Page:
Public services contracting out

Why rural areas fall off the end when public services are contracted.

The current trend is for the public sector to deliver less itself and instead to contract out delivery to commercial or charitable organisations. This leaves democratically accountable organisations to focus on strategy rather than delivery and make use of the efficiencies that the market will generate. It is believed, rightly or wrongly, that even though an element of the money used will end up as profits to shareholders, the improved quality of management will more than offset this. So far, so good, even if this is a rather depressing assessment of the quality of management in the public sector!

However, there are some consequences to contracting out services in this way. The first is that you have to be able to define what you want to achieve in advance; you then have to be able to cost it accurately and you have to commit significant resource to making sure you are not contractually taken to the cleaners by people who better at operating in this way than you are. To do this you will probably have improved the quality of your management, which rather begs the question – why are you doing this in the first place?

Nevertheless, the trend exists and so do the consequences. Once you decide to package up a service in order to offer it out to external contractors then you have to decide the scope of the package. This not only includes the definition of the service but also the geographic area it will cover. The service could be widely defined, encompassing a number of smaller services or it could be quite narrow. For example, it could be all publicly funded care services for older people in a particular town or it could be just dementia day care for the most vulnerable. The service could include an extensive hinterland around the town or be very tightly drawn on the town itself.

Whichever approach is taken, the private contractor looking to tender will make a decision on their offer based on how they can maximise their profits. So, when it comes to commissioning a service for a rural area what are the options that tend to be followed and what are the outcomes of following them?:

  1. Include a wide rural area in the same tender as its nearby major town based on the overall population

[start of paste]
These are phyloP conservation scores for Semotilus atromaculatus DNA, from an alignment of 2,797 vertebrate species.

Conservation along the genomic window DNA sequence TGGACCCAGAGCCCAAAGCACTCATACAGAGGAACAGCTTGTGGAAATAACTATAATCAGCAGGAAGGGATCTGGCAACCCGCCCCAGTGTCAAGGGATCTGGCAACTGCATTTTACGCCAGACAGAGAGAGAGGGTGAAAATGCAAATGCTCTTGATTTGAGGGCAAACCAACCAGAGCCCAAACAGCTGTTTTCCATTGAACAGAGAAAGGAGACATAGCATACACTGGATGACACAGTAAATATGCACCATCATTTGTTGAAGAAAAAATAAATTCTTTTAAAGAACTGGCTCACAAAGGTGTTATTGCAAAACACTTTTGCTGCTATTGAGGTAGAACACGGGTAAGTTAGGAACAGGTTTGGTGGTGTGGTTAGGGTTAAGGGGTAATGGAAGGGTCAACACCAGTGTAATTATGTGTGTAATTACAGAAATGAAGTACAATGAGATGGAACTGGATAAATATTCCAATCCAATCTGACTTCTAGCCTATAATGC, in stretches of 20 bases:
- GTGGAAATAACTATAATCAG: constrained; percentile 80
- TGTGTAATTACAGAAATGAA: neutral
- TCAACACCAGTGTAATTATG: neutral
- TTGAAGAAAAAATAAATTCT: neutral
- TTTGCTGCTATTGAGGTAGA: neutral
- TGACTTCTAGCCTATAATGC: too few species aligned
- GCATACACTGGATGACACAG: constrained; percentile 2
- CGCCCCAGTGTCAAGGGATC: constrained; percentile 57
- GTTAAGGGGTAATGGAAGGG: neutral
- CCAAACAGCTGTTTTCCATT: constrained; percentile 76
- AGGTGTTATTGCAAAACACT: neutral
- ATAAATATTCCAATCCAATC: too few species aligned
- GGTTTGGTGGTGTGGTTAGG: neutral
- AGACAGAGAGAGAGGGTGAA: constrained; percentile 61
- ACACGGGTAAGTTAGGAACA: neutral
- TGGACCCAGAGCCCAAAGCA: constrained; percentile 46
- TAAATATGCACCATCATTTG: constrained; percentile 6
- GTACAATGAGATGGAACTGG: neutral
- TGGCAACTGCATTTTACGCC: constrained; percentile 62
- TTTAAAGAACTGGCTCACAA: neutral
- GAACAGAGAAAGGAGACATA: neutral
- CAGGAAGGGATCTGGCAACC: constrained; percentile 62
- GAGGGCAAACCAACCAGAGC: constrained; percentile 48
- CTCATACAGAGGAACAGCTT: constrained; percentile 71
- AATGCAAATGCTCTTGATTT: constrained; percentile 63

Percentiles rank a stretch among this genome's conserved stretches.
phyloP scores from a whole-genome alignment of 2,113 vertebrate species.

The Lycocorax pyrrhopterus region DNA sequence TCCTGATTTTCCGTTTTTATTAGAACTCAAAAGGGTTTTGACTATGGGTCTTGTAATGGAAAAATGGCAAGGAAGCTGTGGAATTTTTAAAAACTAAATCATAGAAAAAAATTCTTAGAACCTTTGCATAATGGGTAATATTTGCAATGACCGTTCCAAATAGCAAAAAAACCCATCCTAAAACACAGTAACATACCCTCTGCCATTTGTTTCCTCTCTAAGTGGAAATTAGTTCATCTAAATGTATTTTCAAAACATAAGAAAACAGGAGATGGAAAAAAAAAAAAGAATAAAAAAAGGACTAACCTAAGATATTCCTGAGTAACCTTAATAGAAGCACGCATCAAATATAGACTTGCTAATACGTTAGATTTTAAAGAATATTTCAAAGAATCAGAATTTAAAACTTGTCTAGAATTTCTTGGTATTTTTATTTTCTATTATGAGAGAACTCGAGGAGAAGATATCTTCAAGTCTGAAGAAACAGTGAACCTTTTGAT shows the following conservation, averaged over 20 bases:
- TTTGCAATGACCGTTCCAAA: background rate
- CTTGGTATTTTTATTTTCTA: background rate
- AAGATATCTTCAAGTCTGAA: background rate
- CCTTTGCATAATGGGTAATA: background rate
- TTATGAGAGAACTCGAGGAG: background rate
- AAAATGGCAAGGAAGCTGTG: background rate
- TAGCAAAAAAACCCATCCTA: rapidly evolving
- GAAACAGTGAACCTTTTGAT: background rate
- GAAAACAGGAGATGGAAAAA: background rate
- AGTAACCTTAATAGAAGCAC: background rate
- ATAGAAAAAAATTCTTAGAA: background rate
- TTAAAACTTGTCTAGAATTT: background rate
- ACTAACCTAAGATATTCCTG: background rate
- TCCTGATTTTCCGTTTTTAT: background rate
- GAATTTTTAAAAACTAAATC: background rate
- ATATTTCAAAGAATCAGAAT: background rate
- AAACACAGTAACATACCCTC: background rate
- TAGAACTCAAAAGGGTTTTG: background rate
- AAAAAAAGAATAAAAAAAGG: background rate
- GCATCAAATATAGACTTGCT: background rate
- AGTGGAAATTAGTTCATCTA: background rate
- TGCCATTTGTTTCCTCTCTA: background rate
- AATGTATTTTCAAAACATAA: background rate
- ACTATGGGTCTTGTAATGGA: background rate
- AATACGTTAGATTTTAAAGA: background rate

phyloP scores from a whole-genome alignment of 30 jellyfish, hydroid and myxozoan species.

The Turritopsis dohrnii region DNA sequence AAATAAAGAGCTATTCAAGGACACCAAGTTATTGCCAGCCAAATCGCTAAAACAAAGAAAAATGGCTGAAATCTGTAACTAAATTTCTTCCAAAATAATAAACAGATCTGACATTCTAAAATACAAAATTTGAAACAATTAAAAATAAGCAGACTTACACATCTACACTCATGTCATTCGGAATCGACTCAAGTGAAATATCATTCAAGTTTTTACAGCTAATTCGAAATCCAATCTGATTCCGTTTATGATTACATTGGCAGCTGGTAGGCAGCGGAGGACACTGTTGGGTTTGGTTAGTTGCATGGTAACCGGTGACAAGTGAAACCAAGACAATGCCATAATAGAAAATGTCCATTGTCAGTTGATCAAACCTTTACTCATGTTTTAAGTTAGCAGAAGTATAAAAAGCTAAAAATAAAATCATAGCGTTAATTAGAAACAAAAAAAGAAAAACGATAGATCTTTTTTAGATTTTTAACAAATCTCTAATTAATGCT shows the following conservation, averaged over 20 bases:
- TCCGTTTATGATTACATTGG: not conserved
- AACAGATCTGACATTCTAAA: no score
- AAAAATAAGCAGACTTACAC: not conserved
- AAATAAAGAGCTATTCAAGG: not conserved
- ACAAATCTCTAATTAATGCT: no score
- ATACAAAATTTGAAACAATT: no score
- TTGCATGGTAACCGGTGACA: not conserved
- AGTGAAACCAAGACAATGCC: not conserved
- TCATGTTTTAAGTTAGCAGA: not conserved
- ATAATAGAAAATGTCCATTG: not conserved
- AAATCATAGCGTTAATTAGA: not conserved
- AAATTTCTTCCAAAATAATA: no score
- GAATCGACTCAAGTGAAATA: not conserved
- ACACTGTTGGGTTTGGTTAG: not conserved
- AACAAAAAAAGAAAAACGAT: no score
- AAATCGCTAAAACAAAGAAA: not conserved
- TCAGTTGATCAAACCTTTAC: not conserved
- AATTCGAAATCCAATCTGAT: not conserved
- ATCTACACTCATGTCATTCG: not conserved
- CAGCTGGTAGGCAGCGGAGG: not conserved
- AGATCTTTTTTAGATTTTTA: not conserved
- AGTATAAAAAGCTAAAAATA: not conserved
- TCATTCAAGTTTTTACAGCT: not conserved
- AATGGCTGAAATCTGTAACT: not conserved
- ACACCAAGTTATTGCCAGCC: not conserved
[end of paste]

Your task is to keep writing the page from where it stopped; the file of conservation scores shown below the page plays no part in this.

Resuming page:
2. Contract the rural areas separately to the nearby major town and assess the tender offers accordingly
  3. Include the rural area with the town, but stipulate equity of access to the service from the whole area.

And the outcome of these three? In the first, an average cost to deliver for the whole area will end up being used and the result will be that the target outputs stipulated in the contract will be achieved in the urban areas where it is cheapest to achieve them. The opportunity cost of reaching the service will be passed on to the rural potential users and they will get a poorer service as a result. Or they will simply get nothing, because the targets can be met without bothering with them.

In the second, the public authority will be faced with tenders for the urban area but not for the rural one, as the private contractors will not see any scope to make a profit. If the authority makes it clear that a substantial rural premium can be added there will be interest. In the current climate few authorities will have the resource or the appetite to do this. Others may not even understand that the cost of delivering in a rural area are different and will try to make contractors use the same unit costings for both.  Hard to believe, but true.

The third scenario passes the problem on to the contractors to find a way of achieving equity of access from within a price that is acceptable to the authority. If the authority has understood well the additional cost of delivering to a rural area it may accept the high priced offers it receives. On the other hand, it is more likely that neither the authority nor the contractors will understand the cost of rural delivery, the contract will be let under-priced and the resulting service will not be accessible. Alternatively, the contractor or the authority will quickly head for the voluntary / community sector in the rural hinterland and see if the gaps can be plugged through community effort.

What is the solution?

  1. Recognise properly that the cost of delivering almost all public services is greater in rural areas as there are fewer economies of scale to be found.
  2. Educate legal and procurement staff in this fundamental truth as well as service commissioners and managers.
  3. Start by building a relationship with the communities that are being served rather than ending up doing this when the commercial solution breaks down.
  4. For rural areas aggregate services that are broadly aimed at the same client groups, even if this means joint commissioning by different departments or authorities. By doing this economies of scope can be found, even if economies of scale cannot.  This is a hard route as it threatens commissioning fiefdoms.
  5. Talk to your Rural Community Council – in Sussex this is AirS – as they will be able to assist with the first four steps and with delivery to rural communities.

Jeremy Leggett

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